"White Rabbit" was mostly done in about two days, the music in about half an hour. The music is a "Bolero" rip-off and the lyrics a rearrangement of "Alice in Wonderland." You take two spectacular hits and throw them together and it's hard to miss. I probably wrote it on marijuana or wine, having had acid. I wasn't taking acid at that point but I had had it so that influenced what I was writing.

The only song I wrote when I was taking no drugs at all and wasn't even smoking cigarettes is "Panda," in 1987, I think. I smoke now.

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Q: Did you wear costumes in those flower-power days?

A: It wasn't so much costumes. I wore the same thing during the day I did on stage. You get up in the morning and might put on knee-high pilot boots, a Girl Scout uniform, Indian headband. It was like going wild in a thrift shop, a mishmash. A lot of people had a character they liked. Pigpen (Grateful Dead keyboardist) looked like an 1800s Western outlaw. Janis (Joplin) looked like the head of a successful whorehouse. My outfits changed. It could be a political statement; whatever you felt like.

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Q: Is there anything Jefferson Airplane could have done to keep from breaking up?

A: I don't know if it wouldn't have been a good idea to have more trying-to-pull-together meetings. We had meetings about business. I don't know if it would have done any good. Jack (Casady) and Jorma (Kaukonen) were into blues. Paul was up-against-the-wall, topical, political. I was leftist, weird, dark and sarcastic. Marty was into love songs.

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Q: Do you remember playing the Whitney Museum?

A: I remember it was the first time we had hand-held mikes not attached to a cord. I was ripping the audience before we even started. The band was going, "Oh, God." Paul thought that was kind of fun. I enjoyed it. I was annoyed with upper-middle-class Episcopalians who paid $200 to see weird new art and then go back to their suburban homes.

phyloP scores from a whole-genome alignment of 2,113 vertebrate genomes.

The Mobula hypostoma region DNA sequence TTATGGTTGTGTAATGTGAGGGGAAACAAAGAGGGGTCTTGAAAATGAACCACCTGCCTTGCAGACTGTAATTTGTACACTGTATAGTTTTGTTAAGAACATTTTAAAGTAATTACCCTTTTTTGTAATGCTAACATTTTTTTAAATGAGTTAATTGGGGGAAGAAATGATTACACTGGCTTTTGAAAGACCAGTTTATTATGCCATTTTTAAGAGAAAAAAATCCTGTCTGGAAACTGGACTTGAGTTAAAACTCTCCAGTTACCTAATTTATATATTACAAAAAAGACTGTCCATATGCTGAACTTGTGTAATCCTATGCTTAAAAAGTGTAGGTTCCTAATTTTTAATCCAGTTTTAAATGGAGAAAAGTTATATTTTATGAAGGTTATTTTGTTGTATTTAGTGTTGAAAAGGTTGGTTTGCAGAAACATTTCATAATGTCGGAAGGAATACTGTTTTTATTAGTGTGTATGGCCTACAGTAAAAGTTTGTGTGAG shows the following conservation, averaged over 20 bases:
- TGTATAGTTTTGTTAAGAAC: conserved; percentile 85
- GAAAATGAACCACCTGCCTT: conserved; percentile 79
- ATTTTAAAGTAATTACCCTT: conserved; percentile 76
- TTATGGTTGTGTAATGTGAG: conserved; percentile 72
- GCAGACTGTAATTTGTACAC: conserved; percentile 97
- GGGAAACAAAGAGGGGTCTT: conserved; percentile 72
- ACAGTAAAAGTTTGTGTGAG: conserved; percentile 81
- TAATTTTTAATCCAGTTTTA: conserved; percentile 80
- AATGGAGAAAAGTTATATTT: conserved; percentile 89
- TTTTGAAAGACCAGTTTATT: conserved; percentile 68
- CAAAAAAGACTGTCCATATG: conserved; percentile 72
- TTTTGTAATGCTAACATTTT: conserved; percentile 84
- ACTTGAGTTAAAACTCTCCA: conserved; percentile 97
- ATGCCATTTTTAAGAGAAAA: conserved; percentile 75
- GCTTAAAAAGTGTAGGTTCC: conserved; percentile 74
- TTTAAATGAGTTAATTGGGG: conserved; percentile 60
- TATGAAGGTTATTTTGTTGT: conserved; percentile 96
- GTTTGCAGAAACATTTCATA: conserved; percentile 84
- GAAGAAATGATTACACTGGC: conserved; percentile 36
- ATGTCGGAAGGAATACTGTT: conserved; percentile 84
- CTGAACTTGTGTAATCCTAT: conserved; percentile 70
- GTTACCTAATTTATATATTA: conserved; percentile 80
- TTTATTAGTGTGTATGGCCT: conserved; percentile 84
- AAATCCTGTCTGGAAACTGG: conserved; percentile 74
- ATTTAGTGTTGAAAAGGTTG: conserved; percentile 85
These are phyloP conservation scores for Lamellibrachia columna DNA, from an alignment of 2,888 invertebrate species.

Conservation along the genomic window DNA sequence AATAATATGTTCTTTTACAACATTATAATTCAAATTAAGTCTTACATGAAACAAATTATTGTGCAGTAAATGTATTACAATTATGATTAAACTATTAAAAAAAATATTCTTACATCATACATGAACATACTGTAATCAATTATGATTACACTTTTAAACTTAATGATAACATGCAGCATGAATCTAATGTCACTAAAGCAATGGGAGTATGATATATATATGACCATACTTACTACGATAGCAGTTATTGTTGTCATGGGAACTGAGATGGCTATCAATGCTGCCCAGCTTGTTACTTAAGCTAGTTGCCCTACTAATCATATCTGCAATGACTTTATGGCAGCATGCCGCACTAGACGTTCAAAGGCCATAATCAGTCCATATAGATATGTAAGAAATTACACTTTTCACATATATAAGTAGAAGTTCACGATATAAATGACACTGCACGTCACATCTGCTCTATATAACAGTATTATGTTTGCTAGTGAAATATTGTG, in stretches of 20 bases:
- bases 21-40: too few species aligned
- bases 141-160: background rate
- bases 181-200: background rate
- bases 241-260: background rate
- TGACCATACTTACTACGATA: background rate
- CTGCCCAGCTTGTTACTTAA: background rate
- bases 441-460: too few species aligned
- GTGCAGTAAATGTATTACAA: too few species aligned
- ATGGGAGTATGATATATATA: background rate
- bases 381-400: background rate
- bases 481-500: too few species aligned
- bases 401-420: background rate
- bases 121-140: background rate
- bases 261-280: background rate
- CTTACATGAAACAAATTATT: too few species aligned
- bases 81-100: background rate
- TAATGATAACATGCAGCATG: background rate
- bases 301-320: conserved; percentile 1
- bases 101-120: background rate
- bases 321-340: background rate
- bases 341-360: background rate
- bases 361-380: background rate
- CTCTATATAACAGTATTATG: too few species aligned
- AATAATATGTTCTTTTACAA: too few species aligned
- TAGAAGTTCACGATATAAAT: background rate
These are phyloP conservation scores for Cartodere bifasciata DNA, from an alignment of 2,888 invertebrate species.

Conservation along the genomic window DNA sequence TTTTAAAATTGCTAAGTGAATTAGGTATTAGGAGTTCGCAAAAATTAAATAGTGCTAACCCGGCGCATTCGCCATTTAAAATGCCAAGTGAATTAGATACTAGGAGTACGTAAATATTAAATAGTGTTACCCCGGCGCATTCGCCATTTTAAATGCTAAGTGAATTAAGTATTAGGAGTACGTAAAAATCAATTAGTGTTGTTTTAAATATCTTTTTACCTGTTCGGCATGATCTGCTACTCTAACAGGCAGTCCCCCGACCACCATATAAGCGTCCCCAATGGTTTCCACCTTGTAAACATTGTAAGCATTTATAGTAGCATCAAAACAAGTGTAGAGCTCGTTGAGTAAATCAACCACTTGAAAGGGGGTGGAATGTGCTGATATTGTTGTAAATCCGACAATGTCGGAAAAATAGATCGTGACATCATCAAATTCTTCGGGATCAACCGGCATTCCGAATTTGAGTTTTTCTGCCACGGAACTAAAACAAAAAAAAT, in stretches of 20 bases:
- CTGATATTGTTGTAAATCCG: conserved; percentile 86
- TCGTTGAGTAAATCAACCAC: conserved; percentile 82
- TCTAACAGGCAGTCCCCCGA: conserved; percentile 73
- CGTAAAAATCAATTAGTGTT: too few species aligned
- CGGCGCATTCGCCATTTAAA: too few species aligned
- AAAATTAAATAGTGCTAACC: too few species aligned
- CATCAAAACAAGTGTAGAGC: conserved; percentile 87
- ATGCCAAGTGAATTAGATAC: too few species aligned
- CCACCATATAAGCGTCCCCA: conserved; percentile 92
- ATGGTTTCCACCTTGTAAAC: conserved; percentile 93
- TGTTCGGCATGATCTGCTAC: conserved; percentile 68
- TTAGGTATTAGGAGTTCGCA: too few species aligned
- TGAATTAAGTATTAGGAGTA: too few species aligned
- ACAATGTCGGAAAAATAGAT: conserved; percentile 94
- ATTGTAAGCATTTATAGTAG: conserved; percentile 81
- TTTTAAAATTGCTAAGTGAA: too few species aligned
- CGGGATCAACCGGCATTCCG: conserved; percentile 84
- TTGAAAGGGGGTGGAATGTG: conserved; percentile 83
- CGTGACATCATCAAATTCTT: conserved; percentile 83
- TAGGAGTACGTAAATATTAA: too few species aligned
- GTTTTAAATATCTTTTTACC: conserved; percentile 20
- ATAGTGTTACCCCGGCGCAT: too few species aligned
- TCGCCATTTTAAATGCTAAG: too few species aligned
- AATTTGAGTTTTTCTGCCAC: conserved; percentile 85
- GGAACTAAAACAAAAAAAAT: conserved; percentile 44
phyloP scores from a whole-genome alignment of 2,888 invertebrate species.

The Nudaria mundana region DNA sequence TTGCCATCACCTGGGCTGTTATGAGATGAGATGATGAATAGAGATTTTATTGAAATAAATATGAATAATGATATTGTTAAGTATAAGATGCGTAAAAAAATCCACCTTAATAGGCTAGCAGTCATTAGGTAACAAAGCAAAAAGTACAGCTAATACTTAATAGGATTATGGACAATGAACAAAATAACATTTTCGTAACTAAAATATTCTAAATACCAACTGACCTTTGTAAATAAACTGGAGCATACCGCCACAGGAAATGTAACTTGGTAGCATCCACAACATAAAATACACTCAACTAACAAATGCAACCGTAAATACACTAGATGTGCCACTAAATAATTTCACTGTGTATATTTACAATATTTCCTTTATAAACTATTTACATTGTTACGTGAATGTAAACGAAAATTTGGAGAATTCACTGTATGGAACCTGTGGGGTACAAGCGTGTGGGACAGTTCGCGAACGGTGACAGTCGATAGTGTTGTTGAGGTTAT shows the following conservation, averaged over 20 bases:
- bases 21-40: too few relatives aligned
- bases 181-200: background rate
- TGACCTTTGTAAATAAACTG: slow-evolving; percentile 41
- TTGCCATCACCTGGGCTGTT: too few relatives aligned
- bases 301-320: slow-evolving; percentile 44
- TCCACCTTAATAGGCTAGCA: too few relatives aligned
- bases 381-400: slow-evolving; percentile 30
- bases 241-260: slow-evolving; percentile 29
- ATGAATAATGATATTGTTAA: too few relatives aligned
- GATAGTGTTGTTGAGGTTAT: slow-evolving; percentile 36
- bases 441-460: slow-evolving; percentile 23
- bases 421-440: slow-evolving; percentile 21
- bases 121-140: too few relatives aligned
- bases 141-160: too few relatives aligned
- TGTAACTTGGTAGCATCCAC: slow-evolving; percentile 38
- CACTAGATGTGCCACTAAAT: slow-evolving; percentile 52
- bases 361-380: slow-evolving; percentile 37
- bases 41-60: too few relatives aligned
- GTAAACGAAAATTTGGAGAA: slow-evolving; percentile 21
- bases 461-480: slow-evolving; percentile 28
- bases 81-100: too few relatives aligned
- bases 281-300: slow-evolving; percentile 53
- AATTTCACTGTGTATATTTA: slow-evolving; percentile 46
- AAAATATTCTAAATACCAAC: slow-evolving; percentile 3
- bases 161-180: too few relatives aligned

I'd been there. My parents were Episcopalian Republicans. I went to Finch College. What they were doing was not learning. It was a night out to get dressed up and look at some freaks. I was taking advantage of that situation to pound them on that.

There was a bumper sticker, "Always Question Authority." That's an excellent idea. You don't shoot them; you keep pounding at them.

I love my parents. They weren't Nazis. They were programmed to be who they were. Our generation had the best public school education in the history of the world--and since. We had the choice of, "Do you want to live your parents' life?" or "Do you want to follow Picasso who turned the whole art world up on its ear?"

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Q: Have you changed?

A: Not a bit. The bus may be different but it's the same trip.

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Q: What did you think when Jefferson Starship succeeded Jefferson Airplane?

A: Starship was a whole different thing. It was pop rock. It made more money and had more hit songs than Airplane. There was no cultural or social ethic behind it. For me it was like selling out. I was the only one selling out. The rest enjoyed doing what they were doing.

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Q: Is Jefferson Starship still flying?

A: There is a problem between Paul who has Jack Casady and members of his group as Jefferson Starship and Mickey Thomas and Starship. Paul made up that name. He's the one with the spacey ideas, "Let's all go to Mars." What he's doing now is more like Airplane than Starship. It's topical. I'm not part of either one. I haven't been for three years, since the Airplane toured in 1988-89.

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Q: Why aren't you singing anymore?

A: It's like drinking, it's not interesting enough. With all due respect to Mick Jagger, who is one of my idols, I think it's a mistake to leap around and sing at 53. When I started, there weren't any women I looked up to. It was Mick. I never saw anybody go on a stage and have that tongue-in-cheek attitude. It was all straight, including the Beatles. I love his attitude, hands on hips and lips out. It was, "We're young and being silly and we know it. We know we're having an out-of-line good time."

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Q: Could you still sing?

A: Since I never had an excellent voice, it's the same as it has always been. I could do that. I don't see any point in it. The kind of stuff I write about would not sell.